How does this relate to my study? Optionality. Burgess is governed by talent costs, and having to commit to an event with high downside for this reason – therefore his only mechanism of risk management is to pass on potentially lucrative opportunities. Therefore the business model lacks optionality and is fragile.

The next podcast will demonstrate a radically alternative model.







Optionality / Antifragility

Turning once again to the ‘sustainable’ aspect of my question, it is time to tackle the Talebian concept of Antifragility or it’s weaker cousin optionality.

“Antifragility implies more to gain than to lose, equals more upside than downside, equals (favourable) asymmetry.

Fragility implies more to lose than to gain, equals more downside than upside, equals (unfavourable) asymmetry.” – Nassim Nicholas Taleb, Antifragile

As discussed, once one has created a nightlife environment which exists in Extremistan (numerous failures and rare, potentially enormous upsides), this isn’t necessarily a superior situation to the previous, talent-led one (of Mediocristan). The variance of outcome has been increased, the opposite of the original motivation of venues and promoters for spending on talent in the first place. Thus we are only half-way to improving upon the existing situation.

Both the ‘Blockbuster Strategy’ (adding multiple ‘product attributes’ and high investment in advertising) as dissected by Anita Elberse, and the use of behavioural psychology in advertising, are ways to increase the likelihood of a given event being successful. Essentially, both are strategies of improving the odds of a specific event’s success, whilst doing nothing to affect the downside of failure – indeed Elberse showed that in Hollywood film studios the downside of failures in a blockbuster strategy are monstrous.

(As an aside, you might ask what is the difference in strategy between a Hollywood ‘Blockbuster Strategy’ and a promoter simply spending big on talent to ensure a blockbuster? The simple answer is upside – upside is necessarily limited in talent-led events. Hollywood actors, comic-book franchises and famous directors all command enormous fees, but in a scalable environment).

Nassim Taleb, in his book Antifragile, proposes the property of ‘Antifragility’ as the solution to the unpredictability. This is not to be confused with robustness, or an ability to withstand failures, rather it is the property of gaining strength, or improving from harm. In his book ‘Black Box Thinking’, Matthew Syed illustrates how the airline industry is Antifragile; any accident involving commercial airlines leads to an improvement in procedures for all commercial airlines.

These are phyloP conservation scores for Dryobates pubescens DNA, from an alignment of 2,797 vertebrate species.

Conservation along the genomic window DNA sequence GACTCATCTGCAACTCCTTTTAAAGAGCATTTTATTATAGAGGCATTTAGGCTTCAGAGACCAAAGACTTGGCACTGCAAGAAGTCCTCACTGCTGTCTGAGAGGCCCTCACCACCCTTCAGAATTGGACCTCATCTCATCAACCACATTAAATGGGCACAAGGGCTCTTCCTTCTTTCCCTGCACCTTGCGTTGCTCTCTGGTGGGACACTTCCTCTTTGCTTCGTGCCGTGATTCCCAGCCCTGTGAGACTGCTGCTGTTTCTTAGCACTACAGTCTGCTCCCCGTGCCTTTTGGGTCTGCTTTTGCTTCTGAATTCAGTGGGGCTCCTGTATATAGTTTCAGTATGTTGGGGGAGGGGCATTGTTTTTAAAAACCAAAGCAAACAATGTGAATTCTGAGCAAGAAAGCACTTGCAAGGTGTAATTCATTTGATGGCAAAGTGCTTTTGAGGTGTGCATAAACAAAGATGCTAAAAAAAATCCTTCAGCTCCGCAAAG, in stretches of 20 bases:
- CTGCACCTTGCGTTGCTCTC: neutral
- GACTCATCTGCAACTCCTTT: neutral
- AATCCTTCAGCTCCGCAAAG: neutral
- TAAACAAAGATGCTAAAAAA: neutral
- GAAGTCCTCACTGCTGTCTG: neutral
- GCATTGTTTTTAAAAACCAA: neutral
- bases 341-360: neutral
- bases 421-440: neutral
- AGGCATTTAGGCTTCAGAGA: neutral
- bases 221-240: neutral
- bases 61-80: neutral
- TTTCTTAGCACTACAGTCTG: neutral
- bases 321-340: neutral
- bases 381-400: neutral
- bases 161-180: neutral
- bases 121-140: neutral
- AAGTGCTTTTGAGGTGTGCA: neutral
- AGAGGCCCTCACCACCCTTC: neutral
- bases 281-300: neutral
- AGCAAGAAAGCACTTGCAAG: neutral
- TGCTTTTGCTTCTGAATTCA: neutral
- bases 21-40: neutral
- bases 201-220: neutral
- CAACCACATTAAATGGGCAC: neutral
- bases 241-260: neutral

Taleb shows how the intensive competition leads to improvement – how the failure of the constituent parts of an organism, institution, industry etc lead to it’s improvement – by the clearing out of dead wood, so to speak. He argues that the New York restaurant industry’s constant failure and renewal (with bankruptcies and new entrants) is the reason for it’s excellent food relative to say, a service station in Ukraine.

For the purpose of our study, an ‘ecology’ of events must have a limited downside relative to the potential upside. To be slightly more technical, the ensemble outcomes of events must be non-ergodic. That is to say, that no event can have a catastrophic downside to the whole. When looking at the nightlife industry as a whole this is not a huge problem, but from the point of view of a venue or promoter, the downside must be limited not just in relation to potential upside over a given period of time, but also limited in absolute terms. The below diagram illustrates very well the concept of ergodicity:

In practical terms, we need to introduce ‘Optionality’ into the creation of scalable, immersive events. Both interventions required large scale investment of time and finances to occur. Their popularity was only known after the commitment to the event was made. Instead, I will now take out an ‘option’ on an event, either in absolute terms (not to do the event if there is a lack of interest), and in terms of scale. I have created a Fleetwood Mac-themed event for March 9th, and begun facebook advertising of the event, with ‘Secret Location’ given to the audience. I have pencilled the date at a 220, 700 and 1000 capacity venue. After just a week of adverts, costing just £140, there will be enough information in terms of audience interest (as measured by cost per click CPC) to know whether to proceed. Compare this to a total cost of £11,000.00 to produce The Electoral College Dropout intervention.